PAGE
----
A pig is slaughtered during a festival organized in Nem Thuong Village, Bac Ninh Province, on February 24. Photo: Cam Giang
An international animal rights group continues to urge Vietnam's authorities to end the pig slaughter ritual of a local festival, even though the event organizer has promised to tone it down in response to criticism.
In a statement recently released on its website, the Hong Kong-based Animals Asia Foundation said the concession by Nem Thuong Village in the northern province of Bac Ninh showed "progress," but was "not enough."
"The pig will still be subjected to a terrifying experience. This will not break the link between celebration and animal cruelty," the group said.
It called on Vietnamese authorities to end the ritual, saying "this animal cruelty is incompatible with a vibrant, modern and economically successful country like Vietnam."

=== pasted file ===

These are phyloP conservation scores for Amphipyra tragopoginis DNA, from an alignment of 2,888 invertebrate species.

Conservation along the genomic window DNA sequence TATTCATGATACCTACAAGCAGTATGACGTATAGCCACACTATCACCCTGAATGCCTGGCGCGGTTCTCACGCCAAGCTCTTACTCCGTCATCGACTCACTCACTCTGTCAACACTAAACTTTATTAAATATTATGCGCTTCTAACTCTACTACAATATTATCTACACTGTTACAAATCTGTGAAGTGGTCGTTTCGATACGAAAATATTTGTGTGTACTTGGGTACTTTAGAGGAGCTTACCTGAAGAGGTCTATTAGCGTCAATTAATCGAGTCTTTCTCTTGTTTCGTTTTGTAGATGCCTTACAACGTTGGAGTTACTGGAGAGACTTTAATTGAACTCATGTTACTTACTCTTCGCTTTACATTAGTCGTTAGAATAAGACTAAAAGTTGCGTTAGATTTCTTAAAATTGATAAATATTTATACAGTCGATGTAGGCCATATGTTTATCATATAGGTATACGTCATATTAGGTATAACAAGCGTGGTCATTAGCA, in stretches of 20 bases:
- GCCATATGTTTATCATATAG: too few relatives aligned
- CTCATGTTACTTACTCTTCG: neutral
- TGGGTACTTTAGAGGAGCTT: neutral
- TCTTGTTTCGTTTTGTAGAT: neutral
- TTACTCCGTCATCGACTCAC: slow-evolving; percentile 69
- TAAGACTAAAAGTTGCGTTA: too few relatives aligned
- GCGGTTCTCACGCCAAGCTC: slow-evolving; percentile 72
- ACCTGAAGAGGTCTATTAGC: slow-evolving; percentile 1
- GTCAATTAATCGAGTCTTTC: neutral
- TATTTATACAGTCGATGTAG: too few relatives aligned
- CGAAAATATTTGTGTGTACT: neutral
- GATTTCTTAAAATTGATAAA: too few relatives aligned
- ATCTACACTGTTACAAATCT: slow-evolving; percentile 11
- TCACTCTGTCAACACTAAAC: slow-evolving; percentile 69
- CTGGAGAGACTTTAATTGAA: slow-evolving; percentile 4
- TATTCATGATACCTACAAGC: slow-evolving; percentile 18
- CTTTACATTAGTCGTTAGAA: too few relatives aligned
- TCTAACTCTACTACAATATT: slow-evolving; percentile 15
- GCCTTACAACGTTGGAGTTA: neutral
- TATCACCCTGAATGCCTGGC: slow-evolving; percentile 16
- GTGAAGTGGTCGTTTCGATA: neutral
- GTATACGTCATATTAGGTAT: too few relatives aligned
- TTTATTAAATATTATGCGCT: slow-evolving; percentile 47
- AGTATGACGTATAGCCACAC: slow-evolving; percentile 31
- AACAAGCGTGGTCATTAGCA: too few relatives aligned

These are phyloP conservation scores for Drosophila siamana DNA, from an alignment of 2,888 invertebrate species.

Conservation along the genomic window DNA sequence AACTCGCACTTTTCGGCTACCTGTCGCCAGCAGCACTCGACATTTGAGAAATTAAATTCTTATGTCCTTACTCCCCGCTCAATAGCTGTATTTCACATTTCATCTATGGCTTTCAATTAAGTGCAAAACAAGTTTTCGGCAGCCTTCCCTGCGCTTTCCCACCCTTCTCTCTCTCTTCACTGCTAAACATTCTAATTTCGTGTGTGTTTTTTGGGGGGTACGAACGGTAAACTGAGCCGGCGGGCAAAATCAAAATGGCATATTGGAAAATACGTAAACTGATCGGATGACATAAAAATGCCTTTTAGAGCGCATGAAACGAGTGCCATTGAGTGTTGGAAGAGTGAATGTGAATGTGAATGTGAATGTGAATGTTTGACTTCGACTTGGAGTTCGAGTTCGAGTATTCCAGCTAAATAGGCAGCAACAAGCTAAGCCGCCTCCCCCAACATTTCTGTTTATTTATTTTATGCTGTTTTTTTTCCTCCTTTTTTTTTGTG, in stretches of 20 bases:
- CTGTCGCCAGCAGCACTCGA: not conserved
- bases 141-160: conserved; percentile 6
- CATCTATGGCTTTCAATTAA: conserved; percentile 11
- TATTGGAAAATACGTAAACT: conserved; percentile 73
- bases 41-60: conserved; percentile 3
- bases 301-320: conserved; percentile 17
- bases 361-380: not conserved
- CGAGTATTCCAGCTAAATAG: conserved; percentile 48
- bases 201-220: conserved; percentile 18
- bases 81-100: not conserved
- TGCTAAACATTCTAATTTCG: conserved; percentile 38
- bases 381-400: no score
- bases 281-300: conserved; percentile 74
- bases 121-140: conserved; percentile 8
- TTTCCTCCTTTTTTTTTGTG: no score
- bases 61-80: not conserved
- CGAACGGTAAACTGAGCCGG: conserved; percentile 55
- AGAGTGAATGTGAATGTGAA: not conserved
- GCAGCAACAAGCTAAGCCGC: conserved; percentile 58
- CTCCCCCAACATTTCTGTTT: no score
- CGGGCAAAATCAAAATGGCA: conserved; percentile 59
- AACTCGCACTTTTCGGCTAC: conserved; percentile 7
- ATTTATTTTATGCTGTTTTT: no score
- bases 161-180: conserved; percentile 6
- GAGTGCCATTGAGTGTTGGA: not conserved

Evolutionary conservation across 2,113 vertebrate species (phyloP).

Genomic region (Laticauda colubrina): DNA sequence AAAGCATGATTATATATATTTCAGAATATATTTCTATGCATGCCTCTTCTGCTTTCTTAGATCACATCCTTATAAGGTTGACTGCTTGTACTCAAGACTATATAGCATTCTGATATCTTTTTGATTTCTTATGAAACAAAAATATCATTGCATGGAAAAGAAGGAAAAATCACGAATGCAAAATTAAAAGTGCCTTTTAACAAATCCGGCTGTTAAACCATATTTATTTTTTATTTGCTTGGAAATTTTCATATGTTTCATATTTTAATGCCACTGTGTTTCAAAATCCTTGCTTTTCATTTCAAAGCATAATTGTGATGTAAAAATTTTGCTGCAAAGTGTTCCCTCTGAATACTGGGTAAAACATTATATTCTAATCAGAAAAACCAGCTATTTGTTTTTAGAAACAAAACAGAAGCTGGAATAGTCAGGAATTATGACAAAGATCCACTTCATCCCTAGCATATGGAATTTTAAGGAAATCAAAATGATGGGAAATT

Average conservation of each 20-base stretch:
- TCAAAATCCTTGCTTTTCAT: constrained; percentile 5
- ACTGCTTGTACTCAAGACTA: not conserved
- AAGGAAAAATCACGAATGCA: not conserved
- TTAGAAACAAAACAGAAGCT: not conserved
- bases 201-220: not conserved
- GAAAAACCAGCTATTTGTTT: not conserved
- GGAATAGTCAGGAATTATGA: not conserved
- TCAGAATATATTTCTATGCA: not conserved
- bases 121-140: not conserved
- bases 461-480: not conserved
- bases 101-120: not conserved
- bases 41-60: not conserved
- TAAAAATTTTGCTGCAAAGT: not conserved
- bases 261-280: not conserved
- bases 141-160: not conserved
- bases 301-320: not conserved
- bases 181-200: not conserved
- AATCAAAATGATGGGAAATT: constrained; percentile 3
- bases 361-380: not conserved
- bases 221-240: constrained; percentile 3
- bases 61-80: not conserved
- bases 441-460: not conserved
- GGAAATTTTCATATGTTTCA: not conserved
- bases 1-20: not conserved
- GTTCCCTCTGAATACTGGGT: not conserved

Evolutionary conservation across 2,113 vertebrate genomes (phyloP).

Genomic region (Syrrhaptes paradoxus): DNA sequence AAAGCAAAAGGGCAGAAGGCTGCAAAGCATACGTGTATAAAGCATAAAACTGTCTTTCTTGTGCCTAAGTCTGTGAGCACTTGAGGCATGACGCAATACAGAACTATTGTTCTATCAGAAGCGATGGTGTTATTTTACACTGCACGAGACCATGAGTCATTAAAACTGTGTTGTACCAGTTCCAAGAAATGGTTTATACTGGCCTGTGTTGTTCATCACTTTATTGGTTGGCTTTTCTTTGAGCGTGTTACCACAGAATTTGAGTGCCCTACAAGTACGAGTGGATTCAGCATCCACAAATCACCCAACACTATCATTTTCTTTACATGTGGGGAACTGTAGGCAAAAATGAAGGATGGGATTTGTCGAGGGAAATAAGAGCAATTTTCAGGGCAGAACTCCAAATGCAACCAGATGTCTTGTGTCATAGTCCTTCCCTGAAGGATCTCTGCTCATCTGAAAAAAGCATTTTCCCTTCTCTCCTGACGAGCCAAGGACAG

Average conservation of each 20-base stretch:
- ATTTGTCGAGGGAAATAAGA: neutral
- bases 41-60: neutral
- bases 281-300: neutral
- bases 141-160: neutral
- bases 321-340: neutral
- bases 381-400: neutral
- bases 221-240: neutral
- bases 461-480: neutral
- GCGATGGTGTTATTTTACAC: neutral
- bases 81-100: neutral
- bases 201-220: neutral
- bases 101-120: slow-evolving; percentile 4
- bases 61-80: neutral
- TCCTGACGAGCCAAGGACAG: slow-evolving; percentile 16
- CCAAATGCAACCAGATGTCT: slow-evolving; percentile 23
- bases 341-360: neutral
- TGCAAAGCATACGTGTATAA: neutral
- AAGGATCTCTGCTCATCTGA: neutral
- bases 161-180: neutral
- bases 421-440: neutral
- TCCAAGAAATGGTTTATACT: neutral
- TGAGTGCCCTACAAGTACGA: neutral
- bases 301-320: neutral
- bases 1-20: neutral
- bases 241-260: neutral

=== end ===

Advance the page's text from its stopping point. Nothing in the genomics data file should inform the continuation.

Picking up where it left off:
It also urged the public to sign its petition to bring the pig slaughter to end.
Bac Ninh's cultural authority last week announced that Nem Thuong agreed to change how to celebrate its centuries-old festival, after fighting criticism from Animals Asia and local officials since early this year.
It said the killings will take place in a "private" and "discreet" area, and the villagers will stop wetting money with fresh blood -- a tradition that many claim can bring them good luck.
The festival is celebrated every sixth day of the first lunar month to commemorate a general who took refuge in the area while fighting invaders a thousand years ago. He killed wild hogs to feed his soldiers, hence the tradition of slaughtering pigs.
Traditionally, villagers parade two pigs around the village before cutting their necks for blood. They then wet money notes with the fresh blood and put them on the altars in their houses to pray for good crops and health.